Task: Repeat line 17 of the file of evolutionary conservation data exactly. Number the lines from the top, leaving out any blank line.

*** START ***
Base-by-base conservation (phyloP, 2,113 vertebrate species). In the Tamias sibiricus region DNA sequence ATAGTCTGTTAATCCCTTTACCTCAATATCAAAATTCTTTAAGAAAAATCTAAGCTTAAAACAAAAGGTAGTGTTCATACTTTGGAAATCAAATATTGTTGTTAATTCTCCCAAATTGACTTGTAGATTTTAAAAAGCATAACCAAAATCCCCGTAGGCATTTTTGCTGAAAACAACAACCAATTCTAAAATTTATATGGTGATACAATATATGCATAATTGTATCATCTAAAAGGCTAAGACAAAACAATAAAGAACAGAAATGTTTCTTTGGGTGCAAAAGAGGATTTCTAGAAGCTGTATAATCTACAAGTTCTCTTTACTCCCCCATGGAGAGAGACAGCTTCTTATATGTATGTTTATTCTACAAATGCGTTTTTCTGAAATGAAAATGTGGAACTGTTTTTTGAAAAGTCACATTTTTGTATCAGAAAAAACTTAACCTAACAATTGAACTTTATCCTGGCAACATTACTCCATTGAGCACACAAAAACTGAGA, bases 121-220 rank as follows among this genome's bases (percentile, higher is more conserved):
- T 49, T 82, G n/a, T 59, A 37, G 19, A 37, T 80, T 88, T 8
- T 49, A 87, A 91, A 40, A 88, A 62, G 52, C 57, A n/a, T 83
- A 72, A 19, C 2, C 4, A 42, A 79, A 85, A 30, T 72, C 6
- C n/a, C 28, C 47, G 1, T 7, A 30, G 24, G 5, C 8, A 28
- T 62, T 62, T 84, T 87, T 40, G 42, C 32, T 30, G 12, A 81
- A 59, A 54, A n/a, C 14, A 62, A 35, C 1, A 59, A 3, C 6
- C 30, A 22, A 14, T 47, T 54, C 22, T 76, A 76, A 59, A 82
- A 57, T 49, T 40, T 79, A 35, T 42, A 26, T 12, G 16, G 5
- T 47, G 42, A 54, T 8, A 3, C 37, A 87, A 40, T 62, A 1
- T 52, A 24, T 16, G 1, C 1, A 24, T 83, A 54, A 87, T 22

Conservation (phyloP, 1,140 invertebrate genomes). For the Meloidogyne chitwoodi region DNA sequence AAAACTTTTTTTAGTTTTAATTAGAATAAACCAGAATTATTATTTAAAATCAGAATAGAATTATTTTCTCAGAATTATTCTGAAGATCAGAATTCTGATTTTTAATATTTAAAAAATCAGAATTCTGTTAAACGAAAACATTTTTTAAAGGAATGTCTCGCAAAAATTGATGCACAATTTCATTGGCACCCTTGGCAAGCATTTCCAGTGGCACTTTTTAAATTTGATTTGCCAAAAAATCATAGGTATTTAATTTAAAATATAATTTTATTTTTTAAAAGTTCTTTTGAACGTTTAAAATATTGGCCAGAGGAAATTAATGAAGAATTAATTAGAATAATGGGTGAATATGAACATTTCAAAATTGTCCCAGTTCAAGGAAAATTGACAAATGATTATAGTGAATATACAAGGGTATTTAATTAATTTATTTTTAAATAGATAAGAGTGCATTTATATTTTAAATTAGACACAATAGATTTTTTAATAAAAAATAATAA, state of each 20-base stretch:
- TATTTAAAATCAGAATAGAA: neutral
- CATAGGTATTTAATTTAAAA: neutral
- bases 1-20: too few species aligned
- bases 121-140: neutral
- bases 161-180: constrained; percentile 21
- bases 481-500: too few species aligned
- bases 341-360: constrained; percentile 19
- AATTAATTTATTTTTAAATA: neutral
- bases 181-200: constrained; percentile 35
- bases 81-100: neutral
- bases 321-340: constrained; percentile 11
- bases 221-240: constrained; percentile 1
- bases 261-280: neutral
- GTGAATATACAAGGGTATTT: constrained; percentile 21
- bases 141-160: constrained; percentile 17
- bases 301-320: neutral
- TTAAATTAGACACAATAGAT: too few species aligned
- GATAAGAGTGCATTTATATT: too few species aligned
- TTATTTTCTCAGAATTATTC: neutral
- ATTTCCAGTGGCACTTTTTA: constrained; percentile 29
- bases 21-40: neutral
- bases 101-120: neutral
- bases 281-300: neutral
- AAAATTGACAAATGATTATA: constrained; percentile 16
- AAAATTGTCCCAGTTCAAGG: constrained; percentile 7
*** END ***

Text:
- bases 161-180: constrained; percentile 21